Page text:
of a conventional elevator, the change in elevator hinge
moment may be derived from equation (1). By use of the
values for auT and 66e obtained from equations (6)
and (7) and by setting 66t = 0, the force per g normal
acceleration is found to be


6 =_. Jr1jhe + h c be1 2 (8)
B- beCe (8)
6n K1 6OT 66e ]q

v'here


A, crP



(9)
B -= ": 1 P
BCLT q ''Zr
6e ST
86e 1







NACA ARR No. ~l{2S 7


The second case considered is that of a servctab,
v.hich is defined as the system shwn in figure 1 with
the spring oritted. In tills case, the stick force in a
pull-up may be otta'ned from equations (1), (2), and (5)
by setting the spring constant K equal to zero. The
relation obtaine. f'ir the force per ; is

.(f + _Ch cS,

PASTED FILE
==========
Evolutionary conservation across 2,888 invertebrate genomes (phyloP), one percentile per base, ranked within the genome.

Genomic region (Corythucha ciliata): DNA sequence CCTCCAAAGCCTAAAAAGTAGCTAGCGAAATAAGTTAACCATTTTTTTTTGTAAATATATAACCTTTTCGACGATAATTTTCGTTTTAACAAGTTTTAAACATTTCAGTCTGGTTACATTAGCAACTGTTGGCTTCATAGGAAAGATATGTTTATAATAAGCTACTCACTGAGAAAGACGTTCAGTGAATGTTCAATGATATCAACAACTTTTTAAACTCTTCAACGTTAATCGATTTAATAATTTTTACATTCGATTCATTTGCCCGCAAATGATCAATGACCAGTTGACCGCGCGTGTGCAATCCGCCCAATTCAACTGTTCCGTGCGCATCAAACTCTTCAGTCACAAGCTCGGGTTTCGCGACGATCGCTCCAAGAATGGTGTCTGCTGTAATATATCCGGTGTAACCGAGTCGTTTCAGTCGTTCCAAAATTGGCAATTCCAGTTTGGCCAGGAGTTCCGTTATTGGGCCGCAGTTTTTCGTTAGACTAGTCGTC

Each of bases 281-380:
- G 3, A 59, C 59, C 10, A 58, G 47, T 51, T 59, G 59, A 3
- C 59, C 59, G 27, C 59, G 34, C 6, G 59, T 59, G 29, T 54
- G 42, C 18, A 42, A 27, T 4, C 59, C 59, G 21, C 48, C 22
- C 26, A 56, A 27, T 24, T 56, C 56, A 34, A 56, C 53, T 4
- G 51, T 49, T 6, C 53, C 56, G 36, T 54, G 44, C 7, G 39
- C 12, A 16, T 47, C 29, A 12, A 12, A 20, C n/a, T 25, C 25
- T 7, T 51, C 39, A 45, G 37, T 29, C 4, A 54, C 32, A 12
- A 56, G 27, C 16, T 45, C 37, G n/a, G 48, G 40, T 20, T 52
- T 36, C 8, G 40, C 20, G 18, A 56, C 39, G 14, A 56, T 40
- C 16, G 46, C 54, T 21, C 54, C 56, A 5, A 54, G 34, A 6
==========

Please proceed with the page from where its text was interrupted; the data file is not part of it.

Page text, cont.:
8Oe. -- (I0 )
Pn } e


I it -
1 -- '-t
h bt

This equation d'ffsrs from that for the force without
a tab in tv.o ways. The first liffe_'er.ce is that the
terms ?Che6 T an' './,5 are rtola;tcd jo the
corrc-spo3nding values vhich wo'i.l be r, s3uled on the
elevator with the tab fr,-, i.'!l-: 1 o;- for the tab-
frec condition are Liven by the exo..c- si ns









\ 'Cht '-Che
dChe)t AChe f t
fde ,t 8Te ~ Cht


Tf the tab does not have any floating tendencies,
the values obtained with equations (11) are the same as
those obtained for the elevator with the tab fixed. The
second difference is that in the denominator a term Is
added which depends upon the ratio of the elevator
dimensions to the tab dimensions, the ratio of the
effectiveness of the tab to its aerodynamic hingt moment,
and the ratio between the tab and elevator gearing
constants. This added term, which in practical designs
may range in value from five to several hundred, effectively


i /








8 NACA ARR No. L)H23

divides the elevator stick force that would be obtained
without a tab by a large factor. The force per g for a